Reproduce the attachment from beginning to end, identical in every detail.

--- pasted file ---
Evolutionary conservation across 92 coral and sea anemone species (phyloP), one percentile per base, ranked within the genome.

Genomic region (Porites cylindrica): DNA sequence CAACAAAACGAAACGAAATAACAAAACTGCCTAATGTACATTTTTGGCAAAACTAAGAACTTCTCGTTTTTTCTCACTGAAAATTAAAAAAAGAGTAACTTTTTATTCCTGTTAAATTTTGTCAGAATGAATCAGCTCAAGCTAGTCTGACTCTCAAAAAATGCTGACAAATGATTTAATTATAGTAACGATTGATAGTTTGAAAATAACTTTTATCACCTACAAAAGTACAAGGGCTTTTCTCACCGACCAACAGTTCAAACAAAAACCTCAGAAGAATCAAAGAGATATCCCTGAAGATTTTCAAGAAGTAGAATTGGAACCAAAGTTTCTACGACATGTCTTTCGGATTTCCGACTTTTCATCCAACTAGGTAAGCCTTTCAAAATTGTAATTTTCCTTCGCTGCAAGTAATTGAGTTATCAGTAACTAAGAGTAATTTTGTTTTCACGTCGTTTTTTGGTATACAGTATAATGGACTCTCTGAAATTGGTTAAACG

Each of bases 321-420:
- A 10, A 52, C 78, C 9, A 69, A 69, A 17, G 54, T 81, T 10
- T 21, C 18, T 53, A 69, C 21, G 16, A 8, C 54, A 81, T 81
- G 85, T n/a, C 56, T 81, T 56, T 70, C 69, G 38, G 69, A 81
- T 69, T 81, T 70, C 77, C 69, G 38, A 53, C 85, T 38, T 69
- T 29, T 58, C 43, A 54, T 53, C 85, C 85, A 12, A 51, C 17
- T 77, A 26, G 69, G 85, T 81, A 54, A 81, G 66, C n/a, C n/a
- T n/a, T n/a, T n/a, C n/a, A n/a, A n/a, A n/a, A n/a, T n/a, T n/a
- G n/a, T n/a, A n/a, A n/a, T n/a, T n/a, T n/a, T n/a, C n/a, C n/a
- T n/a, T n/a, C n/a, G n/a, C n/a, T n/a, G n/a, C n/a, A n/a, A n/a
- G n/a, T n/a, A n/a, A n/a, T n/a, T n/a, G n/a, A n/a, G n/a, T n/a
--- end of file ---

Evolutionary conservation across 92 coral and sea anemone species (phyloP), one percentile per base, ranked within the genome.

Genomic region (Porites cylindrica): DNA sequence CAACAAAACGAAACGAAATAACAAAACTGCCTAATGTACATTTTTGGCAAAACTAAGAACTTCTCGTTTTTTCTCACTGAAAATTAAAAAAAGAGTAACTTTTTATTCCTGTTAAATTTTGTCAGAATGAATCAGCTCAAGCTAGTCTGACTCTCAAAAAATGCTGACAAATGATTTAATTATAGTAACGATTGATAGTTTGAAAATAACTTTTATCACCTACAAAAGTACAAGGGCTTTTCTCACCGACCAACAGTTCAAACAAAAACCTCAGAAGAATCAAAGAGATATCCCTGAAGATTTTCAAGAAGTAGAATTGGAACCAAAGTTTCTACGACATGTCTTTCGGATTTCCGACTTTTCATCCAACTAGGTAAGCCTTTCAAAATTGTAATTTTCCTTCGCTGCAAGTAATTGAGTTATCAGTAACTAAGAGTAATTTTGTTTTCACGTCGTTTTTTGGTATACAGTATAATGGACTCTCTGAAATTGGTTAAACG

Each of bases 321-420:
- A 10, A 52, C 78, C 9, A 69, A 69, A 17, G 54, T 81, T 10
- T 21, C 18, T 53, A 69, C 21, G 16, A 8, C 54, A 81, T 81
- G 85, T n/a, C 56, T 81, T 56, T 70, C 69, G 38, G 69, A 81
- T 69, T 81, T 70, C 77, C 69, G 38, A 53, C 85, T 38, T 69
- T 29, T 58, C 43, A 54, T 53, C 85, C 85, A 12, A 51, C 17
- T 77, A 26, G 69, G 85, T 81, A 54, A 81, G 66, C n/a, C n/a
- T n/a, T n/a, T n/a, C n/a, A n/a, A n/a, A n/a, A n/a, T n/a, T n/a
- G n/a, T n/a, A n/a, A n/a, T n/a, T n/a, T n/a, T n/a, C n/a, C n/a
- T n/a, T n/a, C n/a, G n/a, C n/a, T n/a, G n/a, C n/a, A n/a, A n/a
- G n/a, T n/a, A n/a, A n/a, T n/a, T n/a, G n/a, A n/a, G n/a, T n/a